"Oumuamua", the first interstellar object observed in the solar system, could be a probe sent by intelligent life elsewhere in the universe, according to a paper published by Astronomical Department Chairman Abraham "Avi" Loeb and Shmuel Bialy, a postdoctor at Harvard- Smithsonian Center for Astrophysics.
"Oumuamua – as Loeb said means" a great-distance visitor "on Hawaiian – was first discovered in October 2017 by a telescope in Hawaii. Since then, it has been moved out of satellites and rockets, making it very difficult to study its composition and leave its galactic origin a mystery.
The interstellar object is an anomaly for several reasons, said Loeb. After analyzing sunlight reflected from his surface, he and Bialy found that the object is at least five to ten times longer than it is wide and potentially cigar or pancake format, much more elongated than the typical asteroid.
However, "Oumuamuas defining characteristics – and the main reason scientists believe it could be a probe from an alien civilization – is" extra push "in its path, which drives it forward more than the sun's heavy-duty single customer, said Loeb. is that "Oumuamua is a comet because they also have an extra pressure caused by the ice vaporizing on the surface and creating a rocket-like appearance. But Loeb said that the comet hypothesis does not match the observations of "Oumuamua".
"In that case we should have seen a cloud of dust or gas around it, because when you look at comets, you'll see a comet," he said. "But there is no evidence for such a thing."
Loeb, instead, taught that "Oumuamuas unusual path was caused by" radiation pressure "from the sun that propelled it as a sail. In this case, the object must be less than one millimeter in thickness.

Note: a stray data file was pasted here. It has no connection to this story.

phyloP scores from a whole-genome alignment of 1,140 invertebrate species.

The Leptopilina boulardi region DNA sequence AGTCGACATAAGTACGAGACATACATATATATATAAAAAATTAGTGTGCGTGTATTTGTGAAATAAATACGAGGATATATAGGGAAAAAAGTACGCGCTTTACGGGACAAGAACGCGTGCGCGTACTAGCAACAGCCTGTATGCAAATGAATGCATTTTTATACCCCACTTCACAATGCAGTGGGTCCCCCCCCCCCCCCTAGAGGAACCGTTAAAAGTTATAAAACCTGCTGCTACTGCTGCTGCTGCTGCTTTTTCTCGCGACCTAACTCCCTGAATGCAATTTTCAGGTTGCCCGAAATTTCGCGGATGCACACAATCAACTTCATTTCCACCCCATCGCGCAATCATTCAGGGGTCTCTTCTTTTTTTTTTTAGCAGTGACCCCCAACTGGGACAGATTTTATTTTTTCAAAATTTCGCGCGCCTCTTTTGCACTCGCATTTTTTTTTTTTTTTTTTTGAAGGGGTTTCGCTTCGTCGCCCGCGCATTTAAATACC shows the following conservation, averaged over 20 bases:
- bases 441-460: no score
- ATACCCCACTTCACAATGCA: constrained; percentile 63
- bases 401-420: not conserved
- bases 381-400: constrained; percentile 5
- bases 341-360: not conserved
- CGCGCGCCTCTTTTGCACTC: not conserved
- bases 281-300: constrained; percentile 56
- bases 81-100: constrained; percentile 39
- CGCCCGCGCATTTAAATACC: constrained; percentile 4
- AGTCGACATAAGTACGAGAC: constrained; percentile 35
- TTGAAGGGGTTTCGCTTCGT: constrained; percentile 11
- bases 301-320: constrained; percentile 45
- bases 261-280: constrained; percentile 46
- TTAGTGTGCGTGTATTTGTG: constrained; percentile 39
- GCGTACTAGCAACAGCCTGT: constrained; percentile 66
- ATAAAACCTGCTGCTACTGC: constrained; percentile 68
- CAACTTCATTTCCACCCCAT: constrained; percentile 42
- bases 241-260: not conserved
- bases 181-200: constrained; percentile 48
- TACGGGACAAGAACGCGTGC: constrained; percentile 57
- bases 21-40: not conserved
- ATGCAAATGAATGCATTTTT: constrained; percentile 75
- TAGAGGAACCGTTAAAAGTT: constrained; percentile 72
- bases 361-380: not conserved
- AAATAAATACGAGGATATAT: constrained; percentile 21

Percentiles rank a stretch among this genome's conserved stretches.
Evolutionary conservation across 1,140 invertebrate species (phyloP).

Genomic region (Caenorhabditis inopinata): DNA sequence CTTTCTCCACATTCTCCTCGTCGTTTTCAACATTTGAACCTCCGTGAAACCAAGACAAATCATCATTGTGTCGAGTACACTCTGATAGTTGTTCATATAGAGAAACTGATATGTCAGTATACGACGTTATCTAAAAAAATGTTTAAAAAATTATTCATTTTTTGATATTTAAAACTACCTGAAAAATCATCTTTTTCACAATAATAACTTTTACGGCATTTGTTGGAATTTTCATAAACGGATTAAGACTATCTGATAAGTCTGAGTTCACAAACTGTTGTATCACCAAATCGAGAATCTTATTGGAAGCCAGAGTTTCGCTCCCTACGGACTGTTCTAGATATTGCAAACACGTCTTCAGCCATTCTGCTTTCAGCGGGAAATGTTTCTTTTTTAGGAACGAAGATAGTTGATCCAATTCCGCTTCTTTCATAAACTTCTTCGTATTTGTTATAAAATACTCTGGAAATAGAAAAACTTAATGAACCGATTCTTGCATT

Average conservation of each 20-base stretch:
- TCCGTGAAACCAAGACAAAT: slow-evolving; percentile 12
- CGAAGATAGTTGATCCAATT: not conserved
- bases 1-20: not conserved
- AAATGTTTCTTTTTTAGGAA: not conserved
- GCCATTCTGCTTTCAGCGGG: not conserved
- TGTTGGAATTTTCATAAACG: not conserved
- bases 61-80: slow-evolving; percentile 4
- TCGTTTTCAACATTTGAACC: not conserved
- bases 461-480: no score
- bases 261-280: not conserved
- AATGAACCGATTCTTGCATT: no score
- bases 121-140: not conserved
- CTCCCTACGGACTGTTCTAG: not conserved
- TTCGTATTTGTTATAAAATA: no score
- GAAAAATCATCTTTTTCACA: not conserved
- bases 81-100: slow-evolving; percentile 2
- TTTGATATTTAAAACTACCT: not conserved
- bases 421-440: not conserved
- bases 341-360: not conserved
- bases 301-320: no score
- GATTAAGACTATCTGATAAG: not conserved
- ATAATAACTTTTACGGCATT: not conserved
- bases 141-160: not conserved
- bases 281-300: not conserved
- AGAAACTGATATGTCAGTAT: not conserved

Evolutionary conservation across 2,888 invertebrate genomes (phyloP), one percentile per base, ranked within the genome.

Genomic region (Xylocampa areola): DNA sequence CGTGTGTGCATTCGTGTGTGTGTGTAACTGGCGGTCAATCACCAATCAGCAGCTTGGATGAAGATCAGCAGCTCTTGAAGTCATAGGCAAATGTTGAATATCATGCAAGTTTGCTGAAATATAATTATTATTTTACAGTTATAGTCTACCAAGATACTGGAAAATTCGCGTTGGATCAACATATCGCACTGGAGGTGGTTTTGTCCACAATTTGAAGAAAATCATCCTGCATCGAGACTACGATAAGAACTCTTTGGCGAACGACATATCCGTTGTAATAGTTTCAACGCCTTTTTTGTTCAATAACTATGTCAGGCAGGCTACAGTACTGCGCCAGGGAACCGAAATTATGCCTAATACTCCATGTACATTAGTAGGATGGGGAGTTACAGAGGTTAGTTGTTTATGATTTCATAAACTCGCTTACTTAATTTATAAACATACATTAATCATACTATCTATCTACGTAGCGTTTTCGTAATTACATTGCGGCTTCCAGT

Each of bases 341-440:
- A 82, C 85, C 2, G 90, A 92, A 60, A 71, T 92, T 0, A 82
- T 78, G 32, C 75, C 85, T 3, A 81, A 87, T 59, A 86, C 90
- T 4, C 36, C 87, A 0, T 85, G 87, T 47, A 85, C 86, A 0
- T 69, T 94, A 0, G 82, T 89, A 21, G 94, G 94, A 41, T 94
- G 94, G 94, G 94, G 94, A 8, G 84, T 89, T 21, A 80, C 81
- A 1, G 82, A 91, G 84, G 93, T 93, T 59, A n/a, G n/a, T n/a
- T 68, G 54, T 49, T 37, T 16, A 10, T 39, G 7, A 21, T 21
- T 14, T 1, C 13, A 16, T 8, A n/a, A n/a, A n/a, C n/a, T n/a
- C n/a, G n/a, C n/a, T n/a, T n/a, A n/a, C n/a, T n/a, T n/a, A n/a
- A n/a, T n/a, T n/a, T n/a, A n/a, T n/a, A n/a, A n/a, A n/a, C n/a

"Light sail – a sail driven by light – is now being considered in space exploration," he said.
Loeb currently stands for the Breakthrough Starshot Initiative, which aims to create this exact type of astronomical research technology. He and others are designing a lightweight sail powered by a powerful laser that will be able to search for life in the Alpha Centauri star system. He suggested that "Oumuamua can be a similar effort from other civilizations.
"I admit, my imagination is limited to what I know, but it's true to all," said Loeb. "I was inspired by my commitment to the project."
Loeb said he was astonished at the overwhelming interest – from prominent astronomers and the public – in his magazine. He said that the paper was approved for publication only a few days after it had been submitted, an unusually fast turn in the scientific community.
"I think the public is very interested in this subject, and researchers are very shy away from this," said Loeb. "To me, it is personally a legitimate thing for us to consider that a quarter of all stars have habitable planets like the earth that can have floating water on its surface and the chemistry of life we know."
In spite of Oumuamuas puzzling qualities, Loeb was hesitant to definitely classify it as an object of the stranger's origin.
"I prefer not to assign probabilities to the type" Oumuamua ", he wrote in an email." We just need to be practical and collect more data about it or other members of its population. Interpretation of existing and future data is my plan for the future. "
-Staffwriter Amy L. Jia can be reached at [email protected] Follow her on Twitter @ AmyLJia.
-Staffwriter Sanjana L. Narayanan can be reached at [email protected]